By John E. Phillips
This bowhunter’s 2015 buck is a quarter-inch bigger than the one he arrowed in 2013.
David Wagler never thought he’d top the buck he arrowed in 2013. But it took only two seasons for him to find the bookend to his previous best whitetail.
“My heart was broken when the landowner sold the 60-acre tract where I took my big CRP buck (featured in Rack’s April 2017 issue),” he said. “But my brother, Lester, and I still had about 440 acres of that same farm left to hunt. It, too, had 100-yard-wide swaths of CRP divided by timber.”
Neither thought much of it, however.
“Although I set up trail cameras on the 440 acres, I didn’t get any pictures of big deer. Lester hadn’t seen any trophy bucks there either,” David said.
That left David with his own 35 acres, plus his neighbor’s 200. David had also put out trail cameras on the 200 acres behind his house and had retrieved some photographs of nice bucks, which is why he decided to spend his 2014 and 2015 bow seasons there.
In 2014, he took a mainframe 10-pointer that scored 160.
When the 2015 bow season arrived, David never saw those big bucks, only some in the 130s and 140s, and he didn’t want to tie his only buck tag on those deer.
“The morning of Nov. 13, I decided to hunt the 200 acres,” he remembers. “We’d had more pictures of trophy bucks moving on our trail cameras on Nov. 13 than on any other day. That day always seemed to be the best day to hunt with a bow.
“Soon, I saw two young bucks chasing a doe across the field. I decided to move to a different spot for my afternoon hunt,” he said.
Lester had been hunting the 440-acre farm and seen some does come out of a woodlot and move out into the field. David felt that might be a good place to hang a treestand and decided he’d shoot a doe, if he didn’t see a buck.
Rifle season would start soon, and he still needed meat for the freezer. David didn’t think he’d have a chance at harvesting a big buck before bow season ended.
David set up a ladder stand in a big cottonwood tree and left it for a couple of days before hunting from it. The downside was there weren’t many leaves or branches to break up his silhouette.
On Nov. 25, a south wind was blowing fairly hard, and the temperature was 60 degrees. The weatherman had predicted a late-afternoon or nighttime storm.
David arrived at 4 p.m. and hoped a buck would move before the storm hit. After an hour, he looked over his shoulder and spotted a huge whitetail at 50 yards. Neither David nor Lester had ever seen this buck. There were no trail camera pictures of it.
“The spot I was hunting was a field edge, with a creek running alongside it,” David said. “I’d put my treestand near the bend in the creek.”
Standing with his back to the tree, using the trunk to keep him from being silhouetted, David saw the buck and thought the tines seemed thick, but somewhat short. And the rack was not very wide.
Regardless, David got in position to take a shot. The buck raked small trees with its antlers but still moved toward David. At 40 yards, the buck gave a long, drawn-out grunt.
David surveyed the land around him, thinking he might see a deer that had heard this big grunt, but couldn’t spot any others.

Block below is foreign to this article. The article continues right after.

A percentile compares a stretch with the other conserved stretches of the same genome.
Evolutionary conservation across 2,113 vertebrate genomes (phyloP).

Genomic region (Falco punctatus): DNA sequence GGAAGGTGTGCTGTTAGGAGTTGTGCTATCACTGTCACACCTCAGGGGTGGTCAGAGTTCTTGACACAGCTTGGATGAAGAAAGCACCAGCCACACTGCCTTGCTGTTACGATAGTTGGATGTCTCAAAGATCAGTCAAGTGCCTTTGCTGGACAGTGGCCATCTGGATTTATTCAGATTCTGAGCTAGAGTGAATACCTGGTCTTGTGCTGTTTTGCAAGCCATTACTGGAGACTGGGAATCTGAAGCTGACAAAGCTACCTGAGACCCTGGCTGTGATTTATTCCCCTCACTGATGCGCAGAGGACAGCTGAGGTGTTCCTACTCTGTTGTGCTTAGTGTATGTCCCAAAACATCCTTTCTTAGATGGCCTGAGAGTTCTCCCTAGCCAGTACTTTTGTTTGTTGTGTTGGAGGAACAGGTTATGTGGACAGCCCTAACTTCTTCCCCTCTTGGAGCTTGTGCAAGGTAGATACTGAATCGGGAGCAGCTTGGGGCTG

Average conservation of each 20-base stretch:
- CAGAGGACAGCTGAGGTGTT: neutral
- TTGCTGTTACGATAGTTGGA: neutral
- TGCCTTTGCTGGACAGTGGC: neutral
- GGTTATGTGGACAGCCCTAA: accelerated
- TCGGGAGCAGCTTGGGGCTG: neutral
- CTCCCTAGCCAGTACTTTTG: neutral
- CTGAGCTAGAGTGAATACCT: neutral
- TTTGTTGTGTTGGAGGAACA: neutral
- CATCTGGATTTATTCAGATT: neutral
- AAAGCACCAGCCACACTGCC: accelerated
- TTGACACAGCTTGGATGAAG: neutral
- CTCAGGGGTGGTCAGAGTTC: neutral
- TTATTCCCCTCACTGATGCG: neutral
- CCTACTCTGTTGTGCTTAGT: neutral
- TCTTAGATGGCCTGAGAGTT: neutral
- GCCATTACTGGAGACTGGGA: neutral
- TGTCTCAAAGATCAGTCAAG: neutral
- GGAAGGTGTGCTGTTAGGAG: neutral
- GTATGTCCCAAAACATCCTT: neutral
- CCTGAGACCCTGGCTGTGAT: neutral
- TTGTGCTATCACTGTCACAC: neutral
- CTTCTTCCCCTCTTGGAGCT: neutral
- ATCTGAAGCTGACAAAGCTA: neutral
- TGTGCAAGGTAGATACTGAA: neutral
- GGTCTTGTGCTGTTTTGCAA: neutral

“Then I got concerned that the deer might walk directly under my stand, and I wouldn’t be able to take a shot,” he said.
When it was 20 yards away, the buck turned and started walking toward the north, giving David a clear shot. But there was brush between him and the deer.
The buck then turned and walked to the southern, more woolly side of Dave’s hiding place.
“I became concerned again, because I couldn’t find an opening where I could take a shot,” he said.
He eventually spotted a clear window, but he’d have to shoot over the top of the brush and down on the buck.
He drew his Mathews Z7, prepared to make the shot and studied the opening with one sapling in its middle that might help him. If the buck stopped when its head was behind the sapling, David would have a broadside shot behind the deer’s shoulder.
The buck stepped into the opening, and David bleated with his mouth. Studying the position of the deer and the sapling, he went through his shot routine. Because David was shooting a back tension release, which could be slower than a trigger release, just before David arrived at the point where the mechanical release would fire the arrow, the buck started walking again.
Again, David bleated.
“The buck looked my way,” he said. “Not spotting another deer, it had that look, like ‘If I don’t see the deer that bleated to me, I’m out of here.’ So I released my arrow and double-lunged the buck. Afterward, it did a big mule kick and started running along the edge of the creek.
“I called Lester and said, ‘Will you come and help me retrieve my buck?’ Lester asked, ‘How big is it?’ I replied, ‘I don’t think its tines are very long; it’s probably in the 140 class.’
“The buck ran along the creek, went into the creek and then died on the other side. Lester was working the blood trail out in front of me and found the buck,” David continued. “As I walked up to him, he turned and said, ‘That buck is lot more than a 140-class deer,’ and it was.”
This article was published in the June 2017 edition of Rack Magazine. Subscribe today to have Rack Magazine delivered to your home. Read Recent RACK Articles:
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